Associations in OA between classification schemes were tested using the McNemar test to determine statistical significance. Table 6 shows a simple cross-tabulation (sometimes called a contingency table) summarizing the classified and actual classes of a selected classification scheme pair, i.e., eight versus 10 features. The table is a type of 2 × 2 matrix containing binary data for correct and incorrect classifications , and it was derived from the original table from which the confusion matrices were generated.
From Table 6, let f00 = 171, f01 = 53, f10 = 74, and f11 = 1216; then, cross-tabulation includes 127 samples (53 + 74) with disagreement between the eight- and 10-feature SVM classifiers. The main diagonal elements (f00 and f11) in Table 6 and Table 7 do not contribute to making a statistical decision, because the marginal homogeneity in the 2 × 2 matrices is equivalent to f00 = f10 . The McNemar test focused solely on f01 and f10, the disagreement elements, to determine whether eight features are better than 10 features. Chi-square was calculated using Equation (1). Based on the disagreement component in Table 6, we obtained a chi-square of 3.15, which corresponds to a p-value of 0.0759. This p-value is greater than 0.05; therefore, the null hypothesis should be retained, stating that the classification did not significantly differ between eight and 10 features. Accordingly, either one can be used. In contrast, the results of analyses using the data shown in Table 7 had a chi-square of 16.08, which corresponds to a p-value of 0.0001. This is smaller than 0.05, thus rejecting the null hypothesis; additionally, these results indicate that the SVM classifier has a better OA with eight features than with 26 features.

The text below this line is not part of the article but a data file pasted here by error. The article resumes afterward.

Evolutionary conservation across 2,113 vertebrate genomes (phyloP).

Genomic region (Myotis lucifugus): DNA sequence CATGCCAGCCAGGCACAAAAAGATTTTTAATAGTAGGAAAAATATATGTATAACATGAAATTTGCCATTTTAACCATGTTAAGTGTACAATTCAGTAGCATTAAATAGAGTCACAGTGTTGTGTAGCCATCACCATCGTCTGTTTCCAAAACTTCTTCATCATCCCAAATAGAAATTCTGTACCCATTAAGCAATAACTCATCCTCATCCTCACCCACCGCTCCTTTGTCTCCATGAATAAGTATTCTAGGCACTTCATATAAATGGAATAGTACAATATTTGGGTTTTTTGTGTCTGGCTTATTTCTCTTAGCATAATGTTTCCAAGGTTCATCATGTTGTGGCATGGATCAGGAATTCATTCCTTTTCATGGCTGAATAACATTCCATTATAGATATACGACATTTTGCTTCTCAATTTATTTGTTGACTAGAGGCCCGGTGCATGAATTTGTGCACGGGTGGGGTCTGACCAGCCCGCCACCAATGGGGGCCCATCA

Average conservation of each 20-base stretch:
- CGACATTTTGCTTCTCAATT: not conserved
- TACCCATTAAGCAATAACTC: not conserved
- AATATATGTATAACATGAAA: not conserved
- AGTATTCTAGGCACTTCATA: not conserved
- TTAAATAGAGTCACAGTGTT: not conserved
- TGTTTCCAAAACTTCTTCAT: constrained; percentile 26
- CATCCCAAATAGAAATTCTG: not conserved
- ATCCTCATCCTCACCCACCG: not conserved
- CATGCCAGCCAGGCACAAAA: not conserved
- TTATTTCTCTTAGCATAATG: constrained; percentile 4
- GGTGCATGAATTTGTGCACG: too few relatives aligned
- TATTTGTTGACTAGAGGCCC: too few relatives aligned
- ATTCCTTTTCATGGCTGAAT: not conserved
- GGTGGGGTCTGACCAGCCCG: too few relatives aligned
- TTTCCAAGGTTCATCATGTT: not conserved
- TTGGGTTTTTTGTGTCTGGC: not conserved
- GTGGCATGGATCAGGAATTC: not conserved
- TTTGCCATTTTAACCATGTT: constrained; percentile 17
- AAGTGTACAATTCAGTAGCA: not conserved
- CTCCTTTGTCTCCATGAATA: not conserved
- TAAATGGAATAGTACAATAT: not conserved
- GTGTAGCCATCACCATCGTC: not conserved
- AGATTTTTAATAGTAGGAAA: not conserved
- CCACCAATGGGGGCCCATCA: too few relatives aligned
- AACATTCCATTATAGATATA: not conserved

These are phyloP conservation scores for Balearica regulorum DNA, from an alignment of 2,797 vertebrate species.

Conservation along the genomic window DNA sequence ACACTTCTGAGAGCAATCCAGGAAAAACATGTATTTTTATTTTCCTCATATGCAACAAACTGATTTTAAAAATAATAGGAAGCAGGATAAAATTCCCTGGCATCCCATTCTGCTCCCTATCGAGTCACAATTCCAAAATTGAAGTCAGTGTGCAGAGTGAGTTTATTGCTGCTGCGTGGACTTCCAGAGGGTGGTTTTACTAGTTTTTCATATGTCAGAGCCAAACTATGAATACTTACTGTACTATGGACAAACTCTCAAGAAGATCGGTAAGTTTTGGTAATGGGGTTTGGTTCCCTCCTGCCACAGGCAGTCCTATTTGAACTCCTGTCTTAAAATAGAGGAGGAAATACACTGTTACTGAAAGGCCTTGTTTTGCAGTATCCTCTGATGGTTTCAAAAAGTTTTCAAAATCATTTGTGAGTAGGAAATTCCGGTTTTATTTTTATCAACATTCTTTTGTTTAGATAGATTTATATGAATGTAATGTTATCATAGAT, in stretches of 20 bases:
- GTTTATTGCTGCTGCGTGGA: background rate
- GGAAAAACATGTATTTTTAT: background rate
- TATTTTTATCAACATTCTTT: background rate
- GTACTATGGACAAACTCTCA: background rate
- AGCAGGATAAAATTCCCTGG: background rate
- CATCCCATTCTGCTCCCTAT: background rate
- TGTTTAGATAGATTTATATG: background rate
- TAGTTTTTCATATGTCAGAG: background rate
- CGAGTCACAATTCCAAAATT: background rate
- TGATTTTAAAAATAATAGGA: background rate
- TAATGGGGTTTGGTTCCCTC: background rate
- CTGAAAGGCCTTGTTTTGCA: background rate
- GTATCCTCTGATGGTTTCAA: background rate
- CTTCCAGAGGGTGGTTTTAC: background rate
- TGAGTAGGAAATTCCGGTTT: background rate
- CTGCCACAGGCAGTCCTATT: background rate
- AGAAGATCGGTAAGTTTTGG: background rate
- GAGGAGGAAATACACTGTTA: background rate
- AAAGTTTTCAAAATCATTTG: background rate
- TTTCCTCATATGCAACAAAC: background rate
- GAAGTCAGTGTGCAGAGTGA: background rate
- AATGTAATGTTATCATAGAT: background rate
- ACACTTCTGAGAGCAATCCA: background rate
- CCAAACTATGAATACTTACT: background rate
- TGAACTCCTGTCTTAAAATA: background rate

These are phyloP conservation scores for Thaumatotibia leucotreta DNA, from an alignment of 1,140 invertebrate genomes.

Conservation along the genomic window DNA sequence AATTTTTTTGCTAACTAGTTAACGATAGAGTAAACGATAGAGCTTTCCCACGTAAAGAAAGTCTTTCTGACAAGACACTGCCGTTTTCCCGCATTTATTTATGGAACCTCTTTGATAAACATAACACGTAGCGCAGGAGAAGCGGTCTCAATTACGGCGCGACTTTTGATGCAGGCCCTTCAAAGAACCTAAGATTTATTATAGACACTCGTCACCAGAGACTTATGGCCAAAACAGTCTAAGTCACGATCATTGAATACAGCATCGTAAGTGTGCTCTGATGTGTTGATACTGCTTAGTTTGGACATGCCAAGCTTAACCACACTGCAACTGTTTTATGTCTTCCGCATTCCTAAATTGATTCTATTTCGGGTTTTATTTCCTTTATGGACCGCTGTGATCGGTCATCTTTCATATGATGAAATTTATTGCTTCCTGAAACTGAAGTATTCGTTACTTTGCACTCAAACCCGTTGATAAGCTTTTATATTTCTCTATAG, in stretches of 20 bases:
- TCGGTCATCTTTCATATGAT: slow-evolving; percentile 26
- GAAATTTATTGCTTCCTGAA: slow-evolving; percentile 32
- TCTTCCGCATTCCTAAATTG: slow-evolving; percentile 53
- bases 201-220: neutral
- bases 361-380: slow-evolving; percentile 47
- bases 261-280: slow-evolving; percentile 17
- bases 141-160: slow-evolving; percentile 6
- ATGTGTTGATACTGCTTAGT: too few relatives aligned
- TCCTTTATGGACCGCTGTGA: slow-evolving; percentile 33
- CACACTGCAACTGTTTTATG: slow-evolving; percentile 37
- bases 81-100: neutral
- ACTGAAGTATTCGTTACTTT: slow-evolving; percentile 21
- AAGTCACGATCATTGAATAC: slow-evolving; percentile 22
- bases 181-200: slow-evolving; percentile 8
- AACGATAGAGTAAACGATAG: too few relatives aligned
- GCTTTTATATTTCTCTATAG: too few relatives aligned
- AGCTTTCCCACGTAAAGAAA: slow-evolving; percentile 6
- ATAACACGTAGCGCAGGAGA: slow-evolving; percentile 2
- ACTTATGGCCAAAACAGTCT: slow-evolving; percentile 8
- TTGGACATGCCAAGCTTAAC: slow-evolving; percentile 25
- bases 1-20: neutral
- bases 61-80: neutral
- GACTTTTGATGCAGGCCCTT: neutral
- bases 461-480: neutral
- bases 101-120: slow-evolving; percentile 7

Other McNemar test results are shown in Table 8; for example, classification pair #1 and #2 had a statistically significant difference, and so did classification pairs #6 and #7. Because SVM classifiers with 15 features or more tended to decrease (brown line in Figure 3), the McNemar test obtained a significant difference with regards to their OA compared with using eight features. On the other hand, the classification pair #3 and #5 did not show a statistically significant difference, which means that within the range of the 7th–14th most important features, the SVM classifier will generate a higher classification accuracy.
3.5. Classified Image